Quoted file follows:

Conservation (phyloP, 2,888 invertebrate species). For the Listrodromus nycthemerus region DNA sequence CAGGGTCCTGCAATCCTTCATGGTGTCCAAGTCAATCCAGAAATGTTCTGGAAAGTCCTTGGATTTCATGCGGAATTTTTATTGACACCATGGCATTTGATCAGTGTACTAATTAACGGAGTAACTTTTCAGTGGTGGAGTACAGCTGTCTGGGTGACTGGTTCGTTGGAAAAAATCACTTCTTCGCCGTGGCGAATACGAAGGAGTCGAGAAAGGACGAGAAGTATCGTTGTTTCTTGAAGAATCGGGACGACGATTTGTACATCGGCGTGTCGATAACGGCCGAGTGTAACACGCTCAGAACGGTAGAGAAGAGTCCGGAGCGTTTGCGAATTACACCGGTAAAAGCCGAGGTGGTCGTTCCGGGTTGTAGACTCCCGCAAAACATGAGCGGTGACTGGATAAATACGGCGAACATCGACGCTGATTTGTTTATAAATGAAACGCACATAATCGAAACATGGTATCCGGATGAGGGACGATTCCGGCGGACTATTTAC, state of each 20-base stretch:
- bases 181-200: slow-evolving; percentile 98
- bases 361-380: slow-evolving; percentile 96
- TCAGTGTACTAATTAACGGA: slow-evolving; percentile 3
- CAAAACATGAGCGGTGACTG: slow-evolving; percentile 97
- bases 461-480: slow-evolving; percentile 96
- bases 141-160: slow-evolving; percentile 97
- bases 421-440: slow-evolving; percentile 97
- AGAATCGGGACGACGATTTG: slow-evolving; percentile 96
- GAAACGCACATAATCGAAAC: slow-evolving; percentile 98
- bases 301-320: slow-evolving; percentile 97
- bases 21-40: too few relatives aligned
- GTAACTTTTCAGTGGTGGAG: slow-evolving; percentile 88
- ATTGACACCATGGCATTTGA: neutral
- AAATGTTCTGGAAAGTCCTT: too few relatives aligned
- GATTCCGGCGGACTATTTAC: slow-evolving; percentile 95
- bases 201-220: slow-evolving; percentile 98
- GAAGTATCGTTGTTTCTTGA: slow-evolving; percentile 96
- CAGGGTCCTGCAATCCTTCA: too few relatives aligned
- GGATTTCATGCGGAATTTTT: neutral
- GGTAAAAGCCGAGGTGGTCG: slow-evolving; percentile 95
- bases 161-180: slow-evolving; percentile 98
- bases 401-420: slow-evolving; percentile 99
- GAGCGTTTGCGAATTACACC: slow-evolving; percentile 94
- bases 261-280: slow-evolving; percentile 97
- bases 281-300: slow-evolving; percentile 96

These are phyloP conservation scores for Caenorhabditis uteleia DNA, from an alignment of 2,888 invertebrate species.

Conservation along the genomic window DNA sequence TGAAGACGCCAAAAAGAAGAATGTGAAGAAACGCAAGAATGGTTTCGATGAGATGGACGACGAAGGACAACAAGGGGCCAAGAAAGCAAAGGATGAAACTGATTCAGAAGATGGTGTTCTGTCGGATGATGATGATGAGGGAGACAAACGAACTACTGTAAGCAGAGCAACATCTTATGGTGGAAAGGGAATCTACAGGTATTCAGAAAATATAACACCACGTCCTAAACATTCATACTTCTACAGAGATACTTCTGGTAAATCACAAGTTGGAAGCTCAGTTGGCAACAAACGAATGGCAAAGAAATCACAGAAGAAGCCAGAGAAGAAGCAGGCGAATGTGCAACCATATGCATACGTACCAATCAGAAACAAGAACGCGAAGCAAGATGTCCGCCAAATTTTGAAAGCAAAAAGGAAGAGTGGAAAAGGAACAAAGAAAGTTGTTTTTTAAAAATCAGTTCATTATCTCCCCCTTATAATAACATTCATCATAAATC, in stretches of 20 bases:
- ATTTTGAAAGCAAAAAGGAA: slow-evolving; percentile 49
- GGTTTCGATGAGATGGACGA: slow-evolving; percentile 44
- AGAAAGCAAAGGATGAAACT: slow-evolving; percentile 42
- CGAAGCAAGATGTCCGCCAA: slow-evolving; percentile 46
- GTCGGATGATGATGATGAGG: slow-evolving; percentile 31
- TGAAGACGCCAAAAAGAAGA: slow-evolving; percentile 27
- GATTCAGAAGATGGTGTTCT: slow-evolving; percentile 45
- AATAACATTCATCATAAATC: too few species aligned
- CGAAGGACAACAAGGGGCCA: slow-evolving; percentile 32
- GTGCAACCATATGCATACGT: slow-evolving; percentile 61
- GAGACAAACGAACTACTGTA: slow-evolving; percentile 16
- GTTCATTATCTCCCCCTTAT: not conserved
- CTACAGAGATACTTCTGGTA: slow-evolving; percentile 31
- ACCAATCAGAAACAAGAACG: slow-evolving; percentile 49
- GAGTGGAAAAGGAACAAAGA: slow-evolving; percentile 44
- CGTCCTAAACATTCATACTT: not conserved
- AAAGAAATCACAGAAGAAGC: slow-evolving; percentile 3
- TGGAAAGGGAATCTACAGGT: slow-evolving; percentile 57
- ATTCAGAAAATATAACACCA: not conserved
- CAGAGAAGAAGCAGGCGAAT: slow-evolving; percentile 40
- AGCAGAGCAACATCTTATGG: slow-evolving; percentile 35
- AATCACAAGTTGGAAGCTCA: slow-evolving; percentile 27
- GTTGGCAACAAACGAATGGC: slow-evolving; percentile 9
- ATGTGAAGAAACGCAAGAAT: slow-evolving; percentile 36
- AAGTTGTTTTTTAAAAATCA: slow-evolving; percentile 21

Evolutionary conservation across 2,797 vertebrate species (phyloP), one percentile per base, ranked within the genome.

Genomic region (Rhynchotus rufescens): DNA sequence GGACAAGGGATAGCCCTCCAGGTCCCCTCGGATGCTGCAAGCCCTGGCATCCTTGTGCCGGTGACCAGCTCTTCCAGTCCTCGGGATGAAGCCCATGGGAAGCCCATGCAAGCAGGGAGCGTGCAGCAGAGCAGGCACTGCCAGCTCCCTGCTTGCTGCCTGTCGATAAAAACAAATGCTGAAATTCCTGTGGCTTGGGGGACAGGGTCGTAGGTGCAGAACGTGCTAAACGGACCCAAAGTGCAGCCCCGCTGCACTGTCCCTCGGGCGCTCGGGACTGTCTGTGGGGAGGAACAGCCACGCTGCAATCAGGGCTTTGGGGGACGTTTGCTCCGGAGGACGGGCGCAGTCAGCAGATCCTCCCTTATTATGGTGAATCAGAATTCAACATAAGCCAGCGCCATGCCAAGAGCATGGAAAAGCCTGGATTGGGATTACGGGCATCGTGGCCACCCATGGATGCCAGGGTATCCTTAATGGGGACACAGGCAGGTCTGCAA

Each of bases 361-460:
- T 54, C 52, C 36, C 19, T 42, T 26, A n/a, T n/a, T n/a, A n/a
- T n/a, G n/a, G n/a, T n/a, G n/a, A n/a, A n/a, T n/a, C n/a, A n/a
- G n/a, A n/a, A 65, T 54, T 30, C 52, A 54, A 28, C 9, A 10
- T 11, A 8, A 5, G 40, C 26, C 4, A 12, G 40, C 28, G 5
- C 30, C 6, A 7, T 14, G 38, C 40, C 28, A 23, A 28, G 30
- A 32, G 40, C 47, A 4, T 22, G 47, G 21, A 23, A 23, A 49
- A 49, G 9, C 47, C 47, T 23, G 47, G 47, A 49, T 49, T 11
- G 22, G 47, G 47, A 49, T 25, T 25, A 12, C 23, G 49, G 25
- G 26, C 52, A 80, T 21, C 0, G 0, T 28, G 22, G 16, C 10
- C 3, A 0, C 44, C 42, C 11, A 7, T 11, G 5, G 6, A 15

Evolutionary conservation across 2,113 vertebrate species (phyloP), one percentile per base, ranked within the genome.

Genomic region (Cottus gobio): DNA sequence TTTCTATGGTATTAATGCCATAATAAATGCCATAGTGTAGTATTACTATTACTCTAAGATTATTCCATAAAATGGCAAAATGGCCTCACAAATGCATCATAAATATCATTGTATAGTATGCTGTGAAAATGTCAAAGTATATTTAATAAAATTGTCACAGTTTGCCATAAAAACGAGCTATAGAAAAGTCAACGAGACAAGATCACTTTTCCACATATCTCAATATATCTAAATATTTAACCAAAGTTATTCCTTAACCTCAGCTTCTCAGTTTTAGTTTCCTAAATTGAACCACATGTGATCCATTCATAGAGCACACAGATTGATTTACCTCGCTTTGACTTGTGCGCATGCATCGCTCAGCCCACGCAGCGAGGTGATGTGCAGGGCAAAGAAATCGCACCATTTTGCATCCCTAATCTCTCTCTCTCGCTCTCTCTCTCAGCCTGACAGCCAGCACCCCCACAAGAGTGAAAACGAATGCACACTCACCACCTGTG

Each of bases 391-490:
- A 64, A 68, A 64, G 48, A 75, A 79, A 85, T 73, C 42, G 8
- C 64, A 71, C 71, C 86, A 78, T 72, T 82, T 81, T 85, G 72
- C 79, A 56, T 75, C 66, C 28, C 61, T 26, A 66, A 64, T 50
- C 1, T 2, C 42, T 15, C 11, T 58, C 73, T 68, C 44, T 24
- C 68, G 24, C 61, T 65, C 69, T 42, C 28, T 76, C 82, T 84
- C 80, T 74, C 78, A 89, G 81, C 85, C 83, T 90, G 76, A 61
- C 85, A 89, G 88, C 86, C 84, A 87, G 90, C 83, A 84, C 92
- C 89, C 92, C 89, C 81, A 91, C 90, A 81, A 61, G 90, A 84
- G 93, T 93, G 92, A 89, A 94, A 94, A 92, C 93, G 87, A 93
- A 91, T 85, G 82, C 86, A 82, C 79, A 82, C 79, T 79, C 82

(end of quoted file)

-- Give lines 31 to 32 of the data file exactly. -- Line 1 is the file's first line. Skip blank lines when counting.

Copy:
- AGAAAGCAAAGGATGAAACT: slow-evolving; percentile 42
- CGAAGCAAGATGTCCGCCAA: slow-evolving; percentile 46